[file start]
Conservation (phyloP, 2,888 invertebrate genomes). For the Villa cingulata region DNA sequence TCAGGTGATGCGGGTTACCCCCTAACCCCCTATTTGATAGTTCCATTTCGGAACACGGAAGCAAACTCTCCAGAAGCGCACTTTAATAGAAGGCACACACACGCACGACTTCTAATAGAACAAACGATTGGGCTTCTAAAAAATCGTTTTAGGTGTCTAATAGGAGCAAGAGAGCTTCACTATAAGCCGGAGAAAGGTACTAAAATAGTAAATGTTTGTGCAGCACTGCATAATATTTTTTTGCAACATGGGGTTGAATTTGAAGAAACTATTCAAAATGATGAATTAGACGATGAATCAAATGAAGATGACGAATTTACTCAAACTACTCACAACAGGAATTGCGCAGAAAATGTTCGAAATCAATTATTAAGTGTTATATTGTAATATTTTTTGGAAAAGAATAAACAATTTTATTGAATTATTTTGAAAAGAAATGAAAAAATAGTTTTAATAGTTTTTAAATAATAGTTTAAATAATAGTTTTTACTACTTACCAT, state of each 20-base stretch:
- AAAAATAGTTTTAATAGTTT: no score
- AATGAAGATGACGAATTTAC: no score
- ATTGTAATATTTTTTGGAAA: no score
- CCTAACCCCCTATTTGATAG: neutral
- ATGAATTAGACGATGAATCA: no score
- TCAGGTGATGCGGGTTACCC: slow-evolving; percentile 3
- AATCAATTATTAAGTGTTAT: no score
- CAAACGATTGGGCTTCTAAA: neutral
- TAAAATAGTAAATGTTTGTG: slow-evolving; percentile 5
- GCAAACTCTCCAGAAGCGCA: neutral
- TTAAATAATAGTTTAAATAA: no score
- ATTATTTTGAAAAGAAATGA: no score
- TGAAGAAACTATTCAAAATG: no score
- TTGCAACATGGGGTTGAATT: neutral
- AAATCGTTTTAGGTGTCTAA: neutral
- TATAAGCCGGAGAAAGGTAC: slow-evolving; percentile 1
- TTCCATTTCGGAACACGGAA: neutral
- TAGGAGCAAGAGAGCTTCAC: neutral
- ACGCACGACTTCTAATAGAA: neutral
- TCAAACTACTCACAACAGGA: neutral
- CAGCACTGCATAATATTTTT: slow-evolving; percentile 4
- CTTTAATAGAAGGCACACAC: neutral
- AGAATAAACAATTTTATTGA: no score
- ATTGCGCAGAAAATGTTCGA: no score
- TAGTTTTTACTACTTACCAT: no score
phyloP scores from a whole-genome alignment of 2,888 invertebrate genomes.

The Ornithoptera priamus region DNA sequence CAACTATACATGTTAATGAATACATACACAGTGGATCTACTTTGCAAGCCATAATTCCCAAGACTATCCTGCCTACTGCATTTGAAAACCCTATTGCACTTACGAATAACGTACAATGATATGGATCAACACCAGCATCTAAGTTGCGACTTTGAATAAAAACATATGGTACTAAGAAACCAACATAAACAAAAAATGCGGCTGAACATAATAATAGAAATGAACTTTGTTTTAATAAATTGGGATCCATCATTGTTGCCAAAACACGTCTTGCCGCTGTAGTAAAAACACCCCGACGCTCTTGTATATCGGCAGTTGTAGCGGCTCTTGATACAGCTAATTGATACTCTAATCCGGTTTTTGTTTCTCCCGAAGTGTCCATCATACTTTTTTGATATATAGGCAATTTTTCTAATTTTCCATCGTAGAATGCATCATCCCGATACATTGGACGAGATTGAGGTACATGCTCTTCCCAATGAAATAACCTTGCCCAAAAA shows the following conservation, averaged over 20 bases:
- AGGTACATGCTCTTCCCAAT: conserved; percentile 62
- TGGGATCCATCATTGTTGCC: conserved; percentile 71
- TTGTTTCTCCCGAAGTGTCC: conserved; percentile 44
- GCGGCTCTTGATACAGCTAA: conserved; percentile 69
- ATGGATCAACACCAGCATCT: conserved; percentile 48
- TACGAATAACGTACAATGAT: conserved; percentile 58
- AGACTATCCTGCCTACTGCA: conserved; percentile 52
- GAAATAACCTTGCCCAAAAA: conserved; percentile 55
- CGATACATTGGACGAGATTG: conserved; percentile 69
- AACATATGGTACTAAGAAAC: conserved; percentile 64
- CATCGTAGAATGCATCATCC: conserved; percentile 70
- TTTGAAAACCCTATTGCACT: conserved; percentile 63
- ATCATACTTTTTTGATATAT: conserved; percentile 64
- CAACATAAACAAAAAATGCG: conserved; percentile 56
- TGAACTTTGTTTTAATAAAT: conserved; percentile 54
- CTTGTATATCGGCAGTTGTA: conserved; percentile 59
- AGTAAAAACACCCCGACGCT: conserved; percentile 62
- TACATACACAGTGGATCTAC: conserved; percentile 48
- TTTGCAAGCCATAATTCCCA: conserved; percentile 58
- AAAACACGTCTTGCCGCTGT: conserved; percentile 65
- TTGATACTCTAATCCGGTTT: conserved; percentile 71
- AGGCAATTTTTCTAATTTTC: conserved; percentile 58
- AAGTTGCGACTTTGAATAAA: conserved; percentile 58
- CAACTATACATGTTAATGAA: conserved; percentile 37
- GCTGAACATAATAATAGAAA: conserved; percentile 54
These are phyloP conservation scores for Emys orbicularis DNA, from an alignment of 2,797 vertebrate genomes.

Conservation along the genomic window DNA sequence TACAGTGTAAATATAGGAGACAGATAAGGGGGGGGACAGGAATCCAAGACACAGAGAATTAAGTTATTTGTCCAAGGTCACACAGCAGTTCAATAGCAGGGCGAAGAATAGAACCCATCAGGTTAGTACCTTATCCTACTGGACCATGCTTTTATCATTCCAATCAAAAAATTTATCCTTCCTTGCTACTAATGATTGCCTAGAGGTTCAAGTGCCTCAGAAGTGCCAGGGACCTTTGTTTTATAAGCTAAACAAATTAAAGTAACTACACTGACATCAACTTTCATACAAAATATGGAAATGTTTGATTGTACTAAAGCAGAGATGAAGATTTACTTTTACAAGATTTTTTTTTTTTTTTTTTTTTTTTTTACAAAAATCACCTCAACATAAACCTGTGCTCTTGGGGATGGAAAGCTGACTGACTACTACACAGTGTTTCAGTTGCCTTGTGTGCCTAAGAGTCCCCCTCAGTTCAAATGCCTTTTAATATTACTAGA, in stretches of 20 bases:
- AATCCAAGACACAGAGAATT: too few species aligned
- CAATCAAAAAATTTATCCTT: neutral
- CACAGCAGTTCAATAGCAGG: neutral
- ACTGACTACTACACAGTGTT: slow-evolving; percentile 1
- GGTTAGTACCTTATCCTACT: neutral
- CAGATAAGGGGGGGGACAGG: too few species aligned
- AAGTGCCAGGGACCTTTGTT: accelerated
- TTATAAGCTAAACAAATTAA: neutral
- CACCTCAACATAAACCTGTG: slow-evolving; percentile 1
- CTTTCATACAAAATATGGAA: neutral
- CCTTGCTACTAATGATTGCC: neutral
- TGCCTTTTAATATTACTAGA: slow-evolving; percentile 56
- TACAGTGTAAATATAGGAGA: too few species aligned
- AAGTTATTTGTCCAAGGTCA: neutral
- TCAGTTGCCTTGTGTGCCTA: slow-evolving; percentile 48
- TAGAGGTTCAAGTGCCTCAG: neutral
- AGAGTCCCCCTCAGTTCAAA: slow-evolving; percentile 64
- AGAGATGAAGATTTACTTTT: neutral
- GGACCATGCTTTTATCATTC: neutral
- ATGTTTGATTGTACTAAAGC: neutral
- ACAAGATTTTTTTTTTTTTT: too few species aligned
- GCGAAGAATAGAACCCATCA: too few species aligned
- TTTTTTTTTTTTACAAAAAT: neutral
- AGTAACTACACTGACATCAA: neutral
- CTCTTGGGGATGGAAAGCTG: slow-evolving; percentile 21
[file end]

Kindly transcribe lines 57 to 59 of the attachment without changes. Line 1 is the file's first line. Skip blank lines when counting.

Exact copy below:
- CAATCAAAAAATTTATCCTT: neutral
- CACAGCAGTTCAATAGCAGG: neutral
- ACTGACTACTACACAGTGTT: slow-evolving; percentile 1